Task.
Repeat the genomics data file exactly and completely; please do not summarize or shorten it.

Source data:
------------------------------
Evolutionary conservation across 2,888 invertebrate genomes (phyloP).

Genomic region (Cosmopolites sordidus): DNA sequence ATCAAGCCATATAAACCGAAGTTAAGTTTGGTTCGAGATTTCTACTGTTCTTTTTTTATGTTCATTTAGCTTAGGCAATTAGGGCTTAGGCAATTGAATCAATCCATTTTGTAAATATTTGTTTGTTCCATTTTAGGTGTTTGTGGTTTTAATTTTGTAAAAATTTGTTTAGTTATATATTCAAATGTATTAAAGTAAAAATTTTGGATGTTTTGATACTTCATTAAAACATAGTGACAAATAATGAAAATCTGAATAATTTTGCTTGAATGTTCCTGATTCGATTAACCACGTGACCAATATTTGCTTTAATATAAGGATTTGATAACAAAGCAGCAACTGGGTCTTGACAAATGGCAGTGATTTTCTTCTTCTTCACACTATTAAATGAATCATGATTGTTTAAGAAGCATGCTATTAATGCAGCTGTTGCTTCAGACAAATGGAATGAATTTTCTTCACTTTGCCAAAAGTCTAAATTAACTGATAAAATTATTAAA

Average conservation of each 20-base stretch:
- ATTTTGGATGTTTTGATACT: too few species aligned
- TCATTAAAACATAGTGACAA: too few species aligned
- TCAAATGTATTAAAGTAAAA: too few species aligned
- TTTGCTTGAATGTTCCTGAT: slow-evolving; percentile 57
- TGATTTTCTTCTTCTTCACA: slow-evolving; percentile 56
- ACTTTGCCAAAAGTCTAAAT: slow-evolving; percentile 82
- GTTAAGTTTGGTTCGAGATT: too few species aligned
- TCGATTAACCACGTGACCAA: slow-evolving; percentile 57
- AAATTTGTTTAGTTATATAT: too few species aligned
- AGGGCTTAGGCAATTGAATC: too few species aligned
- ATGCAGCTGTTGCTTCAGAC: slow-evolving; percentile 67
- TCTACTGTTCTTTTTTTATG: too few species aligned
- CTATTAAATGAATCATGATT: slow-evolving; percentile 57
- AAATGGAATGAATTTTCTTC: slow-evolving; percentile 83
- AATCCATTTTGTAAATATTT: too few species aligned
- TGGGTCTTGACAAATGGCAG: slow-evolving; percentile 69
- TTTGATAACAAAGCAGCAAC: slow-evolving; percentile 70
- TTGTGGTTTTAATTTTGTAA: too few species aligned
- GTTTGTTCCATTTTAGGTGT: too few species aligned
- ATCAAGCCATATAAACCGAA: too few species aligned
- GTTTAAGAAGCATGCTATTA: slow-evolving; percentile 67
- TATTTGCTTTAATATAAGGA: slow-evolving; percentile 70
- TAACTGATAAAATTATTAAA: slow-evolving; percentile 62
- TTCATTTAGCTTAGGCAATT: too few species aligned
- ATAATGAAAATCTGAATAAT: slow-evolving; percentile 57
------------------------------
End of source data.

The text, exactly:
Evolutionary conservation across 2,888 invertebrate genomes (phyloP).

Genomic region (Cosmopolites sordidus): DNA sequence ATCAAGCCATATAAACCGAAGTTAAGTTTGGTTCGAGATTTCTACTGTTCTTTTTTTATGTTCATTTAGCTTAGGCAATTAGGGCTTAGGCAATTGAATCAATCCATTTTGTAAATATTTGTTTGTTCCATTTTAGGTGTTTGTGGTTTTAATTTTGTAAAAATTTGTTTAGTTATATATTCAAATGTATTAAAGTAAAAATTTTGGATGTTTTGATACTTCATTAAAACATAGTGACAAATAATGAAAATCTGAATAATTTTGCTTGAATGTTCCTGATTCGATTAACCACGTGACCAATATTTGCTTTAATATAAGGATTTGATAACAAAGCAGCAACTGGGTCTTGACAAATGGCAGTGATTTTCTTCTTCTTCACACTATTAAATGAATCATGATTGTTTAAGAAGCATGCTATTAATGCAGCTGTTGCTTCAGACAAATGGAATGAATTTTCTTCACTTTGCCAAAAGTCTAAATTAACTGATAAAATTATTAAA

Average conservation of each 20-base stretch:
- ATTTTGGATGTTTTGATACT: too few species aligned
- TCATTAAAACATAGTGACAA: too few species aligned
- TCAAATGTATTAAAGTAAAA: too few species aligned
- TTTGCTTGAATGTTCCTGAT: slow-evolving; percentile 57
- TGATTTTCTTCTTCTTCACA: slow-evolving; percentile 56
- ACTTTGCCAAAAGTCTAAAT: slow-evolving; percentile 82
- GTTAAGTTTGGTTCGAGATT: too few species aligned
- TCGATTAACCACGTGACCAA: slow-evolving; percentile 57
- AAATTTGTTTAGTTATATAT: too few species aligned
- AGGGCTTAGGCAATTGAATC: too few species aligned
- ATGCAGCTGTTGCTTCAGAC: slow-evolving; percentile 67
- TCTACTGTTCTTTTTTTATG: too few species aligned
- CTATTAAATGAATCATGATT: slow-evolving; percentile 57
- AAATGGAATGAATTTTCTTC: slow-evolving; percentile 83
- AATCCATTTTGTAAATATTT: too few species aligned
- TGGGTCTTGACAAATGGCAG: slow-evolving; percentile 69
- TTTGATAACAAAGCAGCAAC: slow-evolving; percentile 70
- TTGTGGTTTTAATTTTGTAA: too few species aligned
- GTTTGTTCCATTTTAGGTGT: too few species aligned
- ATCAAGCCATATAAACCGAA: too few species aligned
- GTTTAAGAAGCATGCTATTA: slow-evolving; percentile 67
- TATTTGCTTTAATATAAGGA: slow-evolving; percentile 70
- TAACTGATAAAATTATTAAA: slow-evolving; percentile 62
- TTCATTTAGCTTAGGCAATT: too few species aligned
- ATAATGAAAATCTGAATAAT: slow-evolving; percentile 57